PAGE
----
September 9, 2010
Following deadly violence that took place in the Tabarat market in Tawila, North Darfur State, Doctors Without Borders/Médecins Sans Frontières (MSF) provided urgent care to 46 wounded male patients, including one child.
Since September 2, MSF medical teams have been treating 41 people in its Tawila health center and five people in the MSF clinic in Kaguro. MSF transferred 15 of the most severely wounded to Al-Fashir Teaching Hospital in the North Darfur capital, and donated drugs for their care.
“After the incident, 46 people reached our health centers, many with serious gunshot wounds,” said Alessandro Tuzza, MSF head of mission in Sudan. “Hundreds of families fled Tabarat area in fear, leaving everything behind. They urgently needed basic items for survival, such as shelter, as it’s now the rainy season in Darfur.”
Since the incident, 520 displaced families from the Tarabat area have arrived in Tawila. To help them cope with immediate needs, MSF is providing them with clean drinking water and distributing essential household items, including plastic sheeting, ropes, blankets, mats, soap, and jerry cans.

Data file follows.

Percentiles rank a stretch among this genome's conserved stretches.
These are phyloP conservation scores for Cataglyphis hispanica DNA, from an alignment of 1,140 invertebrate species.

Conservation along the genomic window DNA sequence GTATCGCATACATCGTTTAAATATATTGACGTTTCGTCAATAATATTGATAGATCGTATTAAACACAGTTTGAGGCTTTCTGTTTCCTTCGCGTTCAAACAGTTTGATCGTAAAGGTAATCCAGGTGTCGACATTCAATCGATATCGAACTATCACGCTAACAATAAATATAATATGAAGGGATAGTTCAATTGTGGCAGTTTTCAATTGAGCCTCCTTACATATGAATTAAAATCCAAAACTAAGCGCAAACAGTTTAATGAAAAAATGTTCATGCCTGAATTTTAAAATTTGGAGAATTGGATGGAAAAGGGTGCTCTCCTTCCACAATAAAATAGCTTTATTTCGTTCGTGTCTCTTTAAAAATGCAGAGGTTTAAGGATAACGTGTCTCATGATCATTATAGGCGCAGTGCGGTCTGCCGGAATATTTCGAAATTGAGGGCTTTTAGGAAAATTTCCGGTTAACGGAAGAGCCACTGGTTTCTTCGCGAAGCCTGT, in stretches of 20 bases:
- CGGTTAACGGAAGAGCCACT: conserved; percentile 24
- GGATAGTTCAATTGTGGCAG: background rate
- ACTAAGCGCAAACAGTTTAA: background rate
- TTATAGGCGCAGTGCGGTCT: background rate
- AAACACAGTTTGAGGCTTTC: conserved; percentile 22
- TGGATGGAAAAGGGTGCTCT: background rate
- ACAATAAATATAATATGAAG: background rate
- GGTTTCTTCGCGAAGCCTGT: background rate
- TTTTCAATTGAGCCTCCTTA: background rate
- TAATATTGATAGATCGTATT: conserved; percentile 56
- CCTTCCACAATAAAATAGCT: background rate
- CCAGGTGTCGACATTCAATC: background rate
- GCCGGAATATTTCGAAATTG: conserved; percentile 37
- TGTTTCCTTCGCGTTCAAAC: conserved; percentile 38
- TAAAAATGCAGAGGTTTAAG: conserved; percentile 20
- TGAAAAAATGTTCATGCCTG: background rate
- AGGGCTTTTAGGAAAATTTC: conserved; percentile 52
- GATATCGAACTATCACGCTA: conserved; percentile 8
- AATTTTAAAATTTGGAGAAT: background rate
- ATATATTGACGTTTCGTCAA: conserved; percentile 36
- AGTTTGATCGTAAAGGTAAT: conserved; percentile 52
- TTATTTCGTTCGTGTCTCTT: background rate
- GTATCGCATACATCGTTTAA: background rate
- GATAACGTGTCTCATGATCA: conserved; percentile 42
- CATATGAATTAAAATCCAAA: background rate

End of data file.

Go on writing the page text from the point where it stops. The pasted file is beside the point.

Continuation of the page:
Additionally, an MSF mental health counselor is providing support to displaced families to help them deal with anxiety and loss, and informing people about the available services in the health center.
MSF has supported several emergency responses in Sudan this year. In August, MSF set up a new clinic in Pagil, Jonglei State, to deal with an alarming increase in the number of patients infected with kala azar—or visceral leishmaniasis. Following July flooding in Red Sea State, MSF donated household items and emergency food to the affected communities. As a result of demonstrations in Al-Fashir in May, an MSF medical team provided additional support in the emergency room and operating theatre and donated emergency medical supplies to Al-Fashir Teaching Hospital.
Currently, MSF works in various locations in North Darfur. MSF runs a clinic in Kaguro and provides a range of services in Shangil Tobaya, Tawila, and Dar Zaghawa, including primary and secondary healthcare in Ministry of Health and MSF facilities, and through community health networks. Additionally, MSF responds to emergencies as they arise. MSF first started working in Darfur in 1985, and has been working in the region continuously since 2004.
MSF has been working in Sudan since 1979, and currently has projects in Warrap, Jonglei, Upper Nile, Unity, Western Bahr El-Ghazal, Northern Bahr El-Ghazal, Western Equatoria, and Central Equatoria states, the transitional area of Abyei, and in North Darfur, Red Sea and Al-Gedaref states.
© 2013 Doctors Without Borders/Médecins Sans Frontières (MSF)